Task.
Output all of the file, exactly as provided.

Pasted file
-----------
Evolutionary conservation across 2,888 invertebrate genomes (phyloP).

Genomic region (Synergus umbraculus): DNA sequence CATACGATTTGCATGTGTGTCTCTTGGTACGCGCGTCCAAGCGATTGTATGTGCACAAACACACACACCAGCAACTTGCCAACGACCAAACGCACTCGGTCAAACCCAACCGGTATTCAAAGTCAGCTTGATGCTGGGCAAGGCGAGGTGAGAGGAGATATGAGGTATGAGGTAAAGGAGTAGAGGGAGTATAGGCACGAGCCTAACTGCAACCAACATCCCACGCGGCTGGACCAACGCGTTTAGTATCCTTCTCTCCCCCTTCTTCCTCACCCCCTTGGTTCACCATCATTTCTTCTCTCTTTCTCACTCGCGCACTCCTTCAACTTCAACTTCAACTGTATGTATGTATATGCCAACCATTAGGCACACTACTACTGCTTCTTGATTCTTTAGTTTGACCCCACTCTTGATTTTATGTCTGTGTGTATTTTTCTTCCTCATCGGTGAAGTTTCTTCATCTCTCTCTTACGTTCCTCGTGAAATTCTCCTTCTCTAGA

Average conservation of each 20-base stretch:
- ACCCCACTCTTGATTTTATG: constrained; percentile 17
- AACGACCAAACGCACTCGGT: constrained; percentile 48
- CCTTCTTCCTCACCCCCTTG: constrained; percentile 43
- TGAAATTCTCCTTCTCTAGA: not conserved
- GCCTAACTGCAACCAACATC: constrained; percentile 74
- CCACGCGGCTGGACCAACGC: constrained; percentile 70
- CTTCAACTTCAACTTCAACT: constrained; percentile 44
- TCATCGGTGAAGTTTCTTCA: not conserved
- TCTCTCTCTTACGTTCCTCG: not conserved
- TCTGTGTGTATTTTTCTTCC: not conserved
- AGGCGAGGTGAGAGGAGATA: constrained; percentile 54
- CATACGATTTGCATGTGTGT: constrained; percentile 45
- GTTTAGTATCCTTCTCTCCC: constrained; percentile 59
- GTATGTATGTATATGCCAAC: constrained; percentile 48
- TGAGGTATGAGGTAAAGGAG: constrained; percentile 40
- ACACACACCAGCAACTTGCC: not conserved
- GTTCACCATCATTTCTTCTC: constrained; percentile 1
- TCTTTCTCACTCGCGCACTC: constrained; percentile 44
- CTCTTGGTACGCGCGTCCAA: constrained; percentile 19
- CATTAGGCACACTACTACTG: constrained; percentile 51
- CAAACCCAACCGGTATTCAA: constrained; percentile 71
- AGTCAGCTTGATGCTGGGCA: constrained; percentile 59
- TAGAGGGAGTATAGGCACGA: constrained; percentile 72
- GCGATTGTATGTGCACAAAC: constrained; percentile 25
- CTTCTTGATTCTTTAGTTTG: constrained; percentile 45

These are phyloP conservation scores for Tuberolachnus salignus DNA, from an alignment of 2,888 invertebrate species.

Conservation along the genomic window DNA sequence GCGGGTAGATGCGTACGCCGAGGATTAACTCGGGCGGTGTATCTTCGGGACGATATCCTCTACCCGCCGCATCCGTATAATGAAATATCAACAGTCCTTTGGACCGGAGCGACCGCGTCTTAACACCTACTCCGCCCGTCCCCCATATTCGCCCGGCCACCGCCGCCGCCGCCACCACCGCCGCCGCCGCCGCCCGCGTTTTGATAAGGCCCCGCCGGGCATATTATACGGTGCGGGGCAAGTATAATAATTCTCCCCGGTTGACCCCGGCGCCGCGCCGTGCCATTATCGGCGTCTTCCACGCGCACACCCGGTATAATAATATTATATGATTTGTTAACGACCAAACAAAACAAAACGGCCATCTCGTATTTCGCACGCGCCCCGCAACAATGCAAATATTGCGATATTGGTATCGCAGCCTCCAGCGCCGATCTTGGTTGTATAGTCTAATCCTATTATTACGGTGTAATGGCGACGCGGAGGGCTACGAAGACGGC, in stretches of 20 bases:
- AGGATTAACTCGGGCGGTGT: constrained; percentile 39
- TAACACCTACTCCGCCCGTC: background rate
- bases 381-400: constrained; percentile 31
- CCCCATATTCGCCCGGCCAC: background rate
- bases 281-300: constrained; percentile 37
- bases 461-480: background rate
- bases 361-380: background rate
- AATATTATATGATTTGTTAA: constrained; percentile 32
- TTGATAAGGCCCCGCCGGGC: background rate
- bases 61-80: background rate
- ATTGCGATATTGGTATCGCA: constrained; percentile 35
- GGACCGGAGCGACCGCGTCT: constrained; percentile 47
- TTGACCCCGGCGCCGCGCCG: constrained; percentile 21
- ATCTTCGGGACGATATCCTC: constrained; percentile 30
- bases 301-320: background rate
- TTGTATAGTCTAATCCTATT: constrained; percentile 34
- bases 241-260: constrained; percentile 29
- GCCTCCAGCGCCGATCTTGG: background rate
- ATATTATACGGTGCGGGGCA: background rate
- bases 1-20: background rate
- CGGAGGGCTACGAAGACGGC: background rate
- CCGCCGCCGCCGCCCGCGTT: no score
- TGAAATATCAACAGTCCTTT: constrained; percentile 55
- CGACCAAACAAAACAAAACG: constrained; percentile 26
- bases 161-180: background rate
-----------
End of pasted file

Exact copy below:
Evolutionary conservation across 2,888 invertebrate genomes (phyloP).

Genomic region (Synergus umbraculus): DNA sequence CATACGATTTGCATGTGTGTCTCTTGGTACGCGCGTCCAAGCGATTGTATGTGCACAAACACACACACCAGCAACTTGCCAACGACCAAACGCACTCGGTCAAACCCAACCGGTATTCAAAGTCAGCTTGATGCTGGGCAAGGCGAGGTGAGAGGAGATATGAGGTATGAGGTAAAGGAGTAGAGGGAGTATAGGCACGAGCCTAACTGCAACCAACATCCCACGCGGCTGGACCAACGCGTTTAGTATCCTTCTCTCCCCCTTCTTCCTCACCCCCTTGGTTCACCATCATTTCTTCTCTCTTTCTCACTCGCGCACTCCTTCAACTTCAACTTCAACTGTATGTATGTATATGCCAACCATTAGGCACACTACTACTGCTTCTTGATTCTTTAGTTTGACCCCACTCTTGATTTTATGTCTGTGTGTATTTTTCTTCCTCATCGGTGAAGTTTCTTCATCTCTCTCTTACGTTCCTCGTGAAATTCTCCTTCTCTAGA

Average conservation of each 20-base stretch:
- ACCCCACTCTTGATTTTATG: constrained; percentile 17
- AACGACCAAACGCACTCGGT: constrained; percentile 48
- CCTTCTTCCTCACCCCCTTG: constrained; percentile 43
- TGAAATTCTCCTTCTCTAGA: not conserved
- GCCTAACTGCAACCAACATC: constrained; percentile 74
- CCACGCGGCTGGACCAACGC: constrained; percentile 70
- CTTCAACTTCAACTTCAACT: constrained; percentile 44
- TCATCGGTGAAGTTTCTTCA: not conserved
- TCTCTCTCTTACGTTCCTCG: not conserved
- TCTGTGTGTATTTTTCTTCC: not conserved
- AGGCGAGGTGAGAGGAGATA: constrained; percentile 54
- CATACGATTTGCATGTGTGT: constrained; percentile 45
- GTTTAGTATCCTTCTCTCCC: constrained; percentile 59
- GTATGTATGTATATGCCAAC: constrained; percentile 48
- TGAGGTATGAGGTAAAGGAG: constrained; percentile 40
- ACACACACCAGCAACTTGCC: not conserved
- GTTCACCATCATTTCTTCTC: constrained; percentile 1
- TCTTTCTCACTCGCGCACTC: constrained; percentile 44
- CTCTTGGTACGCGCGTCCAA: constrained; percentile 19
- CATTAGGCACACTACTACTG: constrained; percentile 51
- CAAACCCAACCGGTATTCAA: constrained; percentile 71
- AGTCAGCTTGATGCTGGGCA: constrained; percentile 59
- TAGAGGGAGTATAGGCACGA: constrained; percentile 72
- GCGATTGTATGTGCACAAAC: constrained; percentile 25
- CTTCTTGATTCTTTAGTTTG: constrained; percentile 45

These are phyloP conservation scores for Tuberolachnus salignus DNA, from an alignment of 2,888 invertebrate species.

Conservation along the genomic window DNA sequence GCGGGTAGATGCGTACGCCGAGGATTAACTCGGGCGGTGTATCTTCGGGACGATATCCTCTACCCGCCGCATCCGTATAATGAAATATCAACAGTCCTTTGGACCGGAGCGACCGCGTCTTAACACCTACTCCGCCCGTCCCCCATATTCGCCCGGCCACCGCCGCCGCCGCCACCACCGCCGCCGCCGCCGCCCGCGTTTTGATAAGGCCCCGCCGGGCATATTATACGGTGCGGGGCAAGTATAATAATTCTCCCCGGTTGACCCCGGCGCCGCGCCGTGCCATTATCGGCGTCTTCCACGCGCACACCCGGTATAATAATATTATATGATTTGTTAACGACCAAACAAAACAAAACGGCCATCTCGTATTTCGCACGCGCCCCGCAACAATGCAAATATTGCGATATTGGTATCGCAGCCTCCAGCGCCGATCTTGGTTGTATAGTCTAATCCTATTATTACGGTGTAATGGCGACGCGGAGGGCTACGAAGACGGC, in stretches of 20 bases:
- AGGATTAACTCGGGCGGTGT: constrained; percentile 39
- TAACACCTACTCCGCCCGTC: background rate
- bases 381-400: constrained; percentile 31
- CCCCATATTCGCCCGGCCAC: background rate
- bases 281-300: constrained; percentile 37
- bases 461-480: background rate
- bases 361-380: background rate
- AATATTATATGATTTGTTAA: constrained; percentile 32
- TTGATAAGGCCCCGCCGGGC: background rate
- bases 61-80: background rate
- ATTGCGATATTGGTATCGCA: constrained; percentile 35
- GGACCGGAGCGACCGCGTCT: constrained; percentile 47
- TTGACCCCGGCGCCGCGCCG: constrained; percentile 21
- ATCTTCGGGACGATATCCTC: constrained; percentile 30
- bases 301-320: background rate
- TTGTATAGTCTAATCCTATT: constrained; percentile 34
- bases 241-260: constrained; percentile 29
- GCCTCCAGCGCCGATCTTGG: background rate
- ATATTATACGGTGCGGGGCA: background rate
- bases 1-20: background rate
- CGGAGGGCTACGAAGACGGC: background rate
- CCGCCGCCGCCGCCCGCGTT: no score
- TGAAATATCAACAGTCCTTT: constrained; percentile 55
- CGACCAAACAAAACAAAACG: constrained; percentile 26
- bases 161-180: background rate